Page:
Saturday, December 31, 2011

Fine Arts Any Day: Vermeer's Lacemaker

The Lacemaker by Johannes Vermeer, 1669-70.

In you are in England or heading that way, you have 15 days to see the exhibition at the Fitzwilliam Museum in Cambridge of Vermeer's Women: Secrets and Silence. The centerpiece of the exhibition is Vermeer's Lacemaker, which is on loan to the Fitzwilliam from The Louvre. Surrounding this masterpiece of an artisan rapt in concentration as she creates an object of beauty are paintings by both Vermeer and other artists of the 17th-century Golden Age of Dutch painting. The exhibition, as discussed in a wonderful podcast by its curator Betsy Wieseman, has been designed to probe the Dutch portrayal of that edge where private and public spaces meet, the secrets found in the private space, and the silence of women, especially, as with the lacemaker, when they are at work.

There are paintings of women in all kinds of stances and activities. A young girl eavesdrops as an older woman reprimands a young boy, a woman writes a letter with an engaging smile at the artist (now us), a woman sits with her back to us but her face is present in a mirror so we can see her secret-not-so-secret expression, an elderly woman with her back to us leans over to look out the window at the pale face of a child, a woman stands poised right at the edge of the private space looking down the street while her maid and a child are walking in the inner courtyard. These are some of the images painted by the Dutch artists of this period in their celebration of the sacrosanct domestic space that their national bourgeoisie carved out for their homes--drawing the line against the public space that homes used to be in the time of the Middle Ages.

For Vermeer, this celebration of private space was also a celebration of the soul. His portrayals of women in domesticity are transformed into great art through his painting of space here on earth unified and transformed by God's celestial light.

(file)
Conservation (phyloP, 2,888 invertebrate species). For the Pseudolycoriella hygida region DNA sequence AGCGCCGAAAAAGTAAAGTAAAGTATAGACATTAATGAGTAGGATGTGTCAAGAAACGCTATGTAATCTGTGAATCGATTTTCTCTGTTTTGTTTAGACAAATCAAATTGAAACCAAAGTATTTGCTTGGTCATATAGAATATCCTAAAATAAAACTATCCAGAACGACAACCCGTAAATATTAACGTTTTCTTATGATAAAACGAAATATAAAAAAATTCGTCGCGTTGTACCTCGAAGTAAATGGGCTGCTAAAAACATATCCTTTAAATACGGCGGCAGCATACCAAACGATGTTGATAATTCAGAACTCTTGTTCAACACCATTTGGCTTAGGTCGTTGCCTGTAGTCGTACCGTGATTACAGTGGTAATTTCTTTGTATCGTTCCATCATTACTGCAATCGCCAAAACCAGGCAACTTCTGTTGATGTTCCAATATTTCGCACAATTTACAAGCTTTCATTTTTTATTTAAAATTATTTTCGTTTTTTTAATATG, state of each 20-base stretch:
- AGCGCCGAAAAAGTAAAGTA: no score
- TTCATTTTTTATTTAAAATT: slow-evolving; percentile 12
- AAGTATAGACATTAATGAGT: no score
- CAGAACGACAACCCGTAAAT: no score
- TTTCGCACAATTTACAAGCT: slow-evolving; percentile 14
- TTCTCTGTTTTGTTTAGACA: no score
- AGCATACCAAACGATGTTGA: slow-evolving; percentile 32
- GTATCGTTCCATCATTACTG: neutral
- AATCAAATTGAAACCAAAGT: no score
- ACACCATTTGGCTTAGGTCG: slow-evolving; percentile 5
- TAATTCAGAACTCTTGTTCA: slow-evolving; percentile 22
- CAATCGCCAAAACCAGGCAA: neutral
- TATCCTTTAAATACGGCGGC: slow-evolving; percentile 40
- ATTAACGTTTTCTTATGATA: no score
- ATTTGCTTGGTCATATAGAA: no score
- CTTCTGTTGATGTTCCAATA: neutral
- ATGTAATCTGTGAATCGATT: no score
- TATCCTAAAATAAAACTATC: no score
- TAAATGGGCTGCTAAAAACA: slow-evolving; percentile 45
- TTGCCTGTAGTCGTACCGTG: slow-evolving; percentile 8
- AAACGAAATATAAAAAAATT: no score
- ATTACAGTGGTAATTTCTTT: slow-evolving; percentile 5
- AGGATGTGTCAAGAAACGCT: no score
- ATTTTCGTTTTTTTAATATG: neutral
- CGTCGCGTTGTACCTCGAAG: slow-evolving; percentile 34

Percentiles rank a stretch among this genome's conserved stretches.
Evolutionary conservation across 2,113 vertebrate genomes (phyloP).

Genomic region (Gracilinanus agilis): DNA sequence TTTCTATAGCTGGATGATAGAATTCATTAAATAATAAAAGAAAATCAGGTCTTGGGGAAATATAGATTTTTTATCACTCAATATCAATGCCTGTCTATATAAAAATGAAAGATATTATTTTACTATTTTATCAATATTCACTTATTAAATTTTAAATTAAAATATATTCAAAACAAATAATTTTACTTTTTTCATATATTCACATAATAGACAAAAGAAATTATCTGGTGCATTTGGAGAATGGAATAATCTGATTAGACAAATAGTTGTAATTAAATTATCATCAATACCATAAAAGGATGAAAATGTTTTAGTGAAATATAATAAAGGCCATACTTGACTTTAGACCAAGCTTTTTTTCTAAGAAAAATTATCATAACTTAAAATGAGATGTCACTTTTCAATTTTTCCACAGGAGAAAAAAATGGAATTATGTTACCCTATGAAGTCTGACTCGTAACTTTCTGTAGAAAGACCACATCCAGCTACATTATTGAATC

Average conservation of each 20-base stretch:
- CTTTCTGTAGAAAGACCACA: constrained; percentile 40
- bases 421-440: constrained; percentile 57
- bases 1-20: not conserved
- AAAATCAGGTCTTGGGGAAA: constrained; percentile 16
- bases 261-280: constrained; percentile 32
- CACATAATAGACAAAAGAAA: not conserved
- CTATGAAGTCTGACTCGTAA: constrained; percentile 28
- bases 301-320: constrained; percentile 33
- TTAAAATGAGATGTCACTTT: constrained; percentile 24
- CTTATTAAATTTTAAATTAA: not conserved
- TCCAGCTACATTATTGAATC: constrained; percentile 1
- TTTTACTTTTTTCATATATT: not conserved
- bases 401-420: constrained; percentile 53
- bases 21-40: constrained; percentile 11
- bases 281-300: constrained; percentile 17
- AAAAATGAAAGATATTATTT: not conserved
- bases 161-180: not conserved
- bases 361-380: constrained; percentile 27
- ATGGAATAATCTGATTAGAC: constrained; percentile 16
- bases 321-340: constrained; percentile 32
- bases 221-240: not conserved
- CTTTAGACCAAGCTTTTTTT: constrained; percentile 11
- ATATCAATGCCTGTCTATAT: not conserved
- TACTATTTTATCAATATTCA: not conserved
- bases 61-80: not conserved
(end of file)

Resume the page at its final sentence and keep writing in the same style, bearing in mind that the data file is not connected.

Although I have not been able to view this exhibition, I am grateful for the Fitzwilliam Museum of Cambridge University for organizing it. You can read more about Dutch interior space here and here.

Friday, December 30, 2011

Finally It Was Christmas!

Finally it was Christmas, and in a whirlwind my daughter and I decorated the house and prepared a Christmas dinner. Aside from multiple food and tree disasters (reminding us that all's well that ends well), it was a real pleasure to prepare a Christmas dinner--the kind you eat only once a year--and feast with good friends in an atmosphere saturated with golden candlelight. In my mind I kept thinking of the candlelit Christmas dinnner John Keats had with the family of Fanny Braune, in Bright Star.

And God Bless You, Everyone!

Saturday, December 24, 2011

Merry Christmas, Everyone!

Portinari Altarpiece by Hugo van der Goes, 1475

Our Hope, Our Strength, Our Joy!

Thursday, December 15, 2011

Fine Arts Friday: Winter in Pennsylvania

For Curious Acorn...

Near New Hope

Here are paintings by Fern Isabel Coppedge, a painter of southeastern Pennsylvania, who lived from 1883 to 1951. According to her online biography, snow scenes were her favorite subject. "The residents of Bucks County often saw Fern I. Coppedge traipsing through the snow, draped in her bearskin coat with her sketching materials slung over her shoulder, seeking the perfect scene to paint." To me, she captures the stillness of winter snow and the quiet veil of eternity it gives us a glimmer of.

Here are more of her winter scene paintings.

Hillside Village

The Hill Road

Mountain Creek

Bucks County Scene

I hope to report more about Mrs. Coppedge in the new year.

Monday, December 12, 2011

Restraining Myself in Advent

(Compliments of Anxious Moments)

Here in the great season of Advent I am trying to observe this time of penitence. This means to understand that the Christmas season does not begin until Christmas Eve, lasting through Epiphany to January 6--the 12 days of Christmas. In the meantime, we scrub our hearts and our homes as preparation for the birth of Christ. Since I do my Christmas shopping all year long, I do not have to join the commercialized Christmas frenzy. Inside I have an Advent wreath and candles. And instead of preemptive rejoicing and stringing white lights along the bushes in the front yard, as in other years, I have placed only the candles in the windows--a traditional signal of welcoming to the Lord, the true Light in the darkness. On December 24, I will string my lights outside and trim the tree. I can hardly wait...for Christmas.